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IICA Jamaica World Food Safety Day message 2021

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The Inter-American Institute for Cooperation on Agriculture in Jamaica is pleased to join our partner organizations PAHO/WHO and FAO in raising awareness on the importance of safe food from farm to plate. In this very complex food value chain, all actors must be aware of and judiciously use science in combination with our unique context to ensure the safety of our food supply at all times.

The theme Safe Food Now For a Healthy Tomorrow brings focus to our shared responsibility to ensure our food supply meets our immediate and future needs for good health and productive lifestyles.  Embedded in this theme is also the requirement for a good understanding of the science that links Safe Food and Health. This means taking a systems approach and understanding that all of our actions impact the safety of our food supply.  By now you’re probably wondering what exactly are we talking about here, so I’ll give a little example.

Our food supply starts with a seed which requires someone to care for it in an environment conducive for it to produce and become part of our food supply. If the soil or water in which that seed is planted is contaminated with heavy metals or industrial waste, then that’s essentially what we will be consuming as food. By now some of us are probably thinking, well it’s a good thing I eat mainly seafood…..truth be told all the waste that’s dumped into rivers and water ways eventually gets to the oceans and therefore into our seafood as well. Since all of our Oceans are connected, it stands to reason that dumping or pollution in one area will eventually get to everyone. While there may be a lot of water in the oceans, not all man-made chemicals can be biologically broken down into harmless forms.

I’m sure by now you’re remembering your class on the food chain, where several little fish get eaten by bigger fish and so on until we eat the fish that has accumulated the waste that we have created. Over time these small doses of contaminants accumulate in our own bodies and have adverse and eventually detrimental effects to our health.

One lesson that we can certainly learn from the Covid-19 pandemic is that what we can’t see CAN hurt us. An ever growing percentage of people who have recovered from Coivd-19 are also experiencing lingering maladies or what’s being called Long Haulers Syndrome. As this is all new,  data is being continuously collected in order to make recommendations.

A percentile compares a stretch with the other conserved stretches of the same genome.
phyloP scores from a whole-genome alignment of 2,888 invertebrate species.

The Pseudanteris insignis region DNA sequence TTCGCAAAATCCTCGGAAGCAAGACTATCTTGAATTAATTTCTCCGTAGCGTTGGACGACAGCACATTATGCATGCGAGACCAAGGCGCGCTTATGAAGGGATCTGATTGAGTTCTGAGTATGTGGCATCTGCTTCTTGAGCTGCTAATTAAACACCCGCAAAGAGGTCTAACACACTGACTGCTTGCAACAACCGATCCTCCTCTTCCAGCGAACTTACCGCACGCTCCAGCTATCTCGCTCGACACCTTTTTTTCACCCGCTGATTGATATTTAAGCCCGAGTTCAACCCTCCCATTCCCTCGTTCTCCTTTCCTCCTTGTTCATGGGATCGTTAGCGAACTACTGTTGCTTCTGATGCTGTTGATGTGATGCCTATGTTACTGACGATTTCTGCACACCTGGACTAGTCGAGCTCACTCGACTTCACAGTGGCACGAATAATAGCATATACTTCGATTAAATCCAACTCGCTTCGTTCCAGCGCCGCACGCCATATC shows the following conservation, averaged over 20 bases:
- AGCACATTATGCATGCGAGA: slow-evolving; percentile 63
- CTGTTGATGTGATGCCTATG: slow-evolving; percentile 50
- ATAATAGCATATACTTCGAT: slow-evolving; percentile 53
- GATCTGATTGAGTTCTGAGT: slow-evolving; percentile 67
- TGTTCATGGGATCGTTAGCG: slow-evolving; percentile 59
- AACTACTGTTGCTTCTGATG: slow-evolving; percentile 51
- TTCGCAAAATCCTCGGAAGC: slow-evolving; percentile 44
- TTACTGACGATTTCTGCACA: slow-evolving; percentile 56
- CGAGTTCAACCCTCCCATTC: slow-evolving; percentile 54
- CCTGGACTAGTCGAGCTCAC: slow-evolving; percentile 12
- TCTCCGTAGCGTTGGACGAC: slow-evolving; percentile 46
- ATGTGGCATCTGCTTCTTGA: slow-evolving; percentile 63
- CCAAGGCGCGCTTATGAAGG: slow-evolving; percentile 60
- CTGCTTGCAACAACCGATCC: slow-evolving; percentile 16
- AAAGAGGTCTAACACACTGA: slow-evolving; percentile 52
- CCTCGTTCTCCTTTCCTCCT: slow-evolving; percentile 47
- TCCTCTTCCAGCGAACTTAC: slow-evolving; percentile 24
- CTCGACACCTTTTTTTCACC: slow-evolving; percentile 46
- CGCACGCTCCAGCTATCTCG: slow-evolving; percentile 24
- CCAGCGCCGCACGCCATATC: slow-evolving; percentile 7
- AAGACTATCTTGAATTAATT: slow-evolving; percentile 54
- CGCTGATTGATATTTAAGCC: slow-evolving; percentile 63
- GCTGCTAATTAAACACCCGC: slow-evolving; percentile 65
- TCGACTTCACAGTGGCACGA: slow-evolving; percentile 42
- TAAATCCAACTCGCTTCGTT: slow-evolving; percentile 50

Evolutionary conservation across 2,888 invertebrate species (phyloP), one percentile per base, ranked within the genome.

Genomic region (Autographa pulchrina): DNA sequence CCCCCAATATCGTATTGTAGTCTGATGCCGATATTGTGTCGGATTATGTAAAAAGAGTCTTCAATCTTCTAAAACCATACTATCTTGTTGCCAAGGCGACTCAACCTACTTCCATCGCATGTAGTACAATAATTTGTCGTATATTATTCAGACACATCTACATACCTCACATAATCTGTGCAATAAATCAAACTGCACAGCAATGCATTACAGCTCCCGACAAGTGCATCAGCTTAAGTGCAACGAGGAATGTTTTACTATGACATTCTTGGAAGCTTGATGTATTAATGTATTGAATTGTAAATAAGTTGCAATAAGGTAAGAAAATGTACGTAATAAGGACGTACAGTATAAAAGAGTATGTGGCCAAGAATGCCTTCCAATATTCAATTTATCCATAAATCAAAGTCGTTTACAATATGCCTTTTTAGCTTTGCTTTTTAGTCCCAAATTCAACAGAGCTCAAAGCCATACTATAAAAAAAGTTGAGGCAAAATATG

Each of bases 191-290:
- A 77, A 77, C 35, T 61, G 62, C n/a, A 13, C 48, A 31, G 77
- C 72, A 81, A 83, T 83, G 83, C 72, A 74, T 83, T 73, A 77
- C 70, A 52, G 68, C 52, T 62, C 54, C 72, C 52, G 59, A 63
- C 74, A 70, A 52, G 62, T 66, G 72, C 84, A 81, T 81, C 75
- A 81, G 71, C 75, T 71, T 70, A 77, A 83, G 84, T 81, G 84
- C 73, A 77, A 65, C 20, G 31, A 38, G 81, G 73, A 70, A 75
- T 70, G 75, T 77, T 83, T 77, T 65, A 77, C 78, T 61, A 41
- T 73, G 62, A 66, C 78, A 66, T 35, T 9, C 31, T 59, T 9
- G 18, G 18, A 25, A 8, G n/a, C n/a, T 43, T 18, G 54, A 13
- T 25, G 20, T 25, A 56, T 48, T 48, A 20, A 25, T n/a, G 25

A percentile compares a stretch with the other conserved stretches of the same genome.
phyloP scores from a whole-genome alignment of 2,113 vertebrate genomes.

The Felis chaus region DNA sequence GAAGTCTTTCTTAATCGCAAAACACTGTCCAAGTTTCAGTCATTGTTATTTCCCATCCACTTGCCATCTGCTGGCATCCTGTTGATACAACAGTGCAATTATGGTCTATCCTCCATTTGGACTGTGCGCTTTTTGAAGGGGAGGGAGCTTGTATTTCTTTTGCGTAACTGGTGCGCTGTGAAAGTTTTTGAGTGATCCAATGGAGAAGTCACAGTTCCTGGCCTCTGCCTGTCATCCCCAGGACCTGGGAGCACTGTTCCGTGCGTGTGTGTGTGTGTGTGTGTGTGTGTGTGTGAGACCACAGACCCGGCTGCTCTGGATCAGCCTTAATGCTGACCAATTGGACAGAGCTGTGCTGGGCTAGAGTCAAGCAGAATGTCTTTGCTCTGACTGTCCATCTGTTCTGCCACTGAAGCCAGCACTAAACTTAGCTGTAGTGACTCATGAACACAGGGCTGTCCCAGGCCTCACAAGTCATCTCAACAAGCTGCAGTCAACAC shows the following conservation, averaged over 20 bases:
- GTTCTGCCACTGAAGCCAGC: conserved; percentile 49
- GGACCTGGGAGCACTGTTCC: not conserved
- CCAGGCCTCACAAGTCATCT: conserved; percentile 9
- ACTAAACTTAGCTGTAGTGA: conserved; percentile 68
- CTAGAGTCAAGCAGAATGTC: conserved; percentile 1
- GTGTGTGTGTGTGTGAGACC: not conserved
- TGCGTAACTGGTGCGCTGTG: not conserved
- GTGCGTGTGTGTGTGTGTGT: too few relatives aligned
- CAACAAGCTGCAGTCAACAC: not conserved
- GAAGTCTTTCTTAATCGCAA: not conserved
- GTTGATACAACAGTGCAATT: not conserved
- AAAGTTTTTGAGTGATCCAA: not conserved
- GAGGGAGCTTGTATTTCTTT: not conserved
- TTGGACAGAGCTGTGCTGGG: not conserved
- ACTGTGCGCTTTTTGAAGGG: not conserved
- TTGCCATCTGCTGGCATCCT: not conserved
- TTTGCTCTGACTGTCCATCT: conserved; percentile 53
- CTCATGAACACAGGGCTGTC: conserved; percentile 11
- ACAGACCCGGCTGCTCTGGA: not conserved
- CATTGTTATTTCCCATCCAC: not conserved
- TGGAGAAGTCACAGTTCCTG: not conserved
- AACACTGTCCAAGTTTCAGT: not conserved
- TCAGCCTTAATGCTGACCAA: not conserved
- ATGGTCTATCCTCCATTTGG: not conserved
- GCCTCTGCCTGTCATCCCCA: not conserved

We therefore need a paradigm shift or game change to a science based systems approach to our agri-food systems and all sectors which share the same soil, water, wind and solar resources to ensure a safe and healthy food supply.

Here in Jamaica, IICA is working with the Ministries of Agriculture and Fisheries, Industry Investment and Commerce, Health and Wellness, Science, Energy and Technology and Academia as well as FAO and PAHO/WHO  in promoting a safe food supply in Jamaica. This also involves the monitoring and regulating of the food chain to reduce the likelihood of foodborne diseases. IICA has provided  capacity building and technical assistance to support Jamaica’s participation in meetings of the Codex Alimentarius Commission, the international standard setting body for food safety.

IICA is pleased to have also collaborated with the National Agricultural Health and Food Safety Coordinating Committee to develop a Food Control Manual for Jamaica. The manual will be launched this month and documents the integrated institutional arrangements that govern food in Jamaica. It is our hope that this document will be widely used as a reference or guide for those who produce and prepare food from farmers and fisher-folk, to manufacturers, caterers, vendors, cooks and all those responsible for making Jamaica’s food supply safe.

In closing, I would like to commend the public and private sector of Jamaica for being well on the way to a holistic and systems approach to food production. IICA commits our continued support in working with you and our partner agencies in making and keeping Jamaica’s food supply safe for all to enjoy.